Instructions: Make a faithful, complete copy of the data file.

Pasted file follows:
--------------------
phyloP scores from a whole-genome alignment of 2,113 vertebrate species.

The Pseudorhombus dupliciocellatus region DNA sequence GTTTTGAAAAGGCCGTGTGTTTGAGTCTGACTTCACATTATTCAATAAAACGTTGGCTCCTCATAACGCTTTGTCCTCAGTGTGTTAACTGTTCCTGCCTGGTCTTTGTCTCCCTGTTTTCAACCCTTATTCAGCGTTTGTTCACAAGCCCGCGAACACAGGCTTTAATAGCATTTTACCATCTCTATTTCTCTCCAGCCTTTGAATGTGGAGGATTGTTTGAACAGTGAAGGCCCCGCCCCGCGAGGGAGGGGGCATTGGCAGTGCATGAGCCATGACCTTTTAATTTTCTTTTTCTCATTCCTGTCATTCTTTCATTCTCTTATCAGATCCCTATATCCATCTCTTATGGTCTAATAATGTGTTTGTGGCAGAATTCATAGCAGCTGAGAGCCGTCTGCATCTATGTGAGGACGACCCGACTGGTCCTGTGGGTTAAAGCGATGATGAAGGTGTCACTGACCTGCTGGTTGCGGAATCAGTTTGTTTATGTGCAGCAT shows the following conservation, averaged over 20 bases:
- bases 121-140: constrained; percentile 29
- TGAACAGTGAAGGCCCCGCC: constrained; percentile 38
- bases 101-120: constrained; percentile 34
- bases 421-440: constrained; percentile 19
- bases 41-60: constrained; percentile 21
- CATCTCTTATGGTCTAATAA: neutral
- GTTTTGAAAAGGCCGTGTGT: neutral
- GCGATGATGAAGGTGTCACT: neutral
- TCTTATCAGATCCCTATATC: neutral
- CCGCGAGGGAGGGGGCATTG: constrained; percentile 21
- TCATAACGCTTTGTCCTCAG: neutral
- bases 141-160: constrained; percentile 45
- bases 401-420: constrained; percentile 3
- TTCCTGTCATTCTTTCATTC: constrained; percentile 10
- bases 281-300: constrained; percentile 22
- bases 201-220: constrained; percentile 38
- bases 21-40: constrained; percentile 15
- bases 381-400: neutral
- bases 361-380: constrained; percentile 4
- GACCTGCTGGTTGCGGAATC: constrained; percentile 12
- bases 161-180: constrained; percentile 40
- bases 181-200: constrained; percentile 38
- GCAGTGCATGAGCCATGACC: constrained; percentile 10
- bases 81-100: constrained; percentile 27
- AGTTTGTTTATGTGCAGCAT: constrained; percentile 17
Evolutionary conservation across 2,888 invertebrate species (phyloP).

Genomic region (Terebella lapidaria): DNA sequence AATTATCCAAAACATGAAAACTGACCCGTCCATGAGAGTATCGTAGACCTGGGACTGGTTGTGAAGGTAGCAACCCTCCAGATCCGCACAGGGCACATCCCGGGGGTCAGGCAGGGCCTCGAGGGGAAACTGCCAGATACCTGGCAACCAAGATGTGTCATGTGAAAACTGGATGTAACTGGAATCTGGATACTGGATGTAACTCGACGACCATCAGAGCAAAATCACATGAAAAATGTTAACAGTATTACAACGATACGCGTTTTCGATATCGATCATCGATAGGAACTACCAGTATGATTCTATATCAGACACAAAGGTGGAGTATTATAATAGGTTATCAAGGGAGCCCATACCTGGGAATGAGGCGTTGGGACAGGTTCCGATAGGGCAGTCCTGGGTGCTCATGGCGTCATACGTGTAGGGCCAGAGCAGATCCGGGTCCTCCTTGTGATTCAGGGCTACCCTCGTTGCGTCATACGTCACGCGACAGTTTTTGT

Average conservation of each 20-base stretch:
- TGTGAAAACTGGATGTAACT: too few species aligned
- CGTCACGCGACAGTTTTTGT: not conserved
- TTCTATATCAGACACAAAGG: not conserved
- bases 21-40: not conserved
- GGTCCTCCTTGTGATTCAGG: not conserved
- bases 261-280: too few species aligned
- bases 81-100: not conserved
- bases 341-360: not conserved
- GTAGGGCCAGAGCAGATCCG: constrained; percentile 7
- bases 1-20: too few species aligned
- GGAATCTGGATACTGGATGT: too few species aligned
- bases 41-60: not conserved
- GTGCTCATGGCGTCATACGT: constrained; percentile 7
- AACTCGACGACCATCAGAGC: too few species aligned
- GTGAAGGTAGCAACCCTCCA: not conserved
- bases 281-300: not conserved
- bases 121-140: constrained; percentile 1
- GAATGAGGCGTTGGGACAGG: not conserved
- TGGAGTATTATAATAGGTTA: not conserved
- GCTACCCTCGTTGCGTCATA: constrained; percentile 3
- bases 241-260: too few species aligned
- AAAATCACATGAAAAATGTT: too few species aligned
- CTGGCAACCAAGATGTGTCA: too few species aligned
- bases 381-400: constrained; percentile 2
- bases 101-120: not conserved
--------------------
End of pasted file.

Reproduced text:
phyloP scores from a whole-genome alignment of 2,113 vertebrate species.

The Pseudorhombus dupliciocellatus region DNA sequence GTTTTGAAAAGGCCGTGTGTTTGAGTCTGACTTCACATTATTCAATAAAACGTTGGCTCCTCATAACGCTTTGTCCTCAGTGTGTTAACTGTTCCTGCCTGGTCTTTGTCTCCCTGTTTTCAACCCTTATTCAGCGTTTGTTCACAAGCCCGCGAACACAGGCTTTAATAGCATTTTACCATCTCTATTTCTCTCCAGCCTTTGAATGTGGAGGATTGTTTGAACAGTGAAGGCCCCGCCCCGCGAGGGAGGGGGCATTGGCAGTGCATGAGCCATGACCTTTTAATTTTCTTTTTCTCATTCCTGTCATTCTTTCATTCTCTTATCAGATCCCTATATCCATCTCTTATGGTCTAATAATGTGTTTGTGGCAGAATTCATAGCAGCTGAGAGCCGTCTGCATCTATGTGAGGACGACCCGACTGGTCCTGTGGGTTAAAGCGATGATGAAGGTGTCACTGACCTGCTGGTTGCGGAATCAGTTTGTTTATGTGCAGCAT shows the following conservation, averaged over 20 bases:
- bases 121-140: constrained; percentile 29
- TGAACAGTGAAGGCCCCGCC: constrained; percentile 38
- bases 101-120: constrained; percentile 34
- bases 421-440: constrained; percentile 19
- bases 41-60: constrained; percentile 21
- CATCTCTTATGGTCTAATAA: neutral
- GTTTTGAAAAGGCCGTGTGT: neutral
- GCGATGATGAAGGTGTCACT: neutral
- TCTTATCAGATCCCTATATC: neutral
- CCGCGAGGGAGGGGGCATTG: constrained; percentile 21
- TCATAACGCTTTGTCCTCAG: neutral
- bases 141-160: constrained; percentile 45
- bases 401-420: constrained; percentile 3
- TTCCTGTCATTCTTTCATTC: constrained; percentile 10
- bases 281-300: constrained; percentile 22
- bases 201-220: constrained; percentile 38
- bases 21-40: constrained; percentile 15
- bases 381-400: neutral
- bases 361-380: constrained; percentile 4
- GACCTGCTGGTTGCGGAATC: constrained; percentile 12
- bases 161-180: constrained; percentile 40
- bases 181-200: constrained; percentile 38
- GCAGTGCATGAGCCATGACC: constrained; percentile 10
- bases 81-100: constrained; percentile 27
- AGTTTGTTTATGTGCAGCAT: constrained; percentile 17
Evolutionary conservation across 2,888 invertebrate species (phyloP).

Genomic region (Terebella lapidaria): DNA sequence AATTATCCAAAACATGAAAACTGACCCGTCCATGAGAGTATCGTAGACCTGGGACTGGTTGTGAAGGTAGCAACCCTCCAGATCCGCACAGGGCACATCCCGGGGGTCAGGCAGGGCCTCGAGGGGAAACTGCCAGATACCTGGCAACCAAGATGTGTCATGTGAAAACTGGATGTAACTGGAATCTGGATACTGGATGTAACTCGACGACCATCAGAGCAAAATCACATGAAAAATGTTAACAGTATTACAACGATACGCGTTTTCGATATCGATCATCGATAGGAACTACCAGTATGATTCTATATCAGACACAAAGGTGGAGTATTATAATAGGTTATCAAGGGAGCCCATACCTGGGAATGAGGCGTTGGGACAGGTTCCGATAGGGCAGTCCTGGGTGCTCATGGCGTCATACGTGTAGGGCCAGAGCAGATCCGGGTCCTCCTTGTGATTCAGGGCTACCCTCGTTGCGTCATACGTCACGCGACAGTTTTTGT

Average conservation of each 20-base stretch:
- TGTGAAAACTGGATGTAACT: too few species aligned
- CGTCACGCGACAGTTTTTGT: not conserved
- TTCTATATCAGACACAAAGG: not conserved
- bases 21-40: not conserved
- GGTCCTCCTTGTGATTCAGG: not conserved
- bases 261-280: too few species aligned
- bases 81-100: not conserved
- bases 341-360: not conserved
- GTAGGGCCAGAGCAGATCCG: constrained; percentile 7
- bases 1-20: too few species aligned
- GGAATCTGGATACTGGATGT: too few species aligned
- bases 41-60: not conserved
- GTGCTCATGGCGTCATACGT: constrained; percentile 7
- AACTCGACGACCATCAGAGC: too few species aligned
- GTGAAGGTAGCAACCCTCCA: not conserved
- bases 281-300: not conserved
- bases 121-140: constrained; percentile 1
- GAATGAGGCGTTGGGACAGG: not conserved
- TGGAGTATTATAATAGGTTA: not conserved
- GCTACCCTCGTTGCGTCATA: constrained; percentile 3
- bases 241-260: too few species aligned
- AAAATCACATGAAAAATGTT: too few species aligned
- CTGGCAACCAAGATGTGTCA: too few species aligned
- bases 381-400: constrained; percentile 2
- bases 101-120: not conserved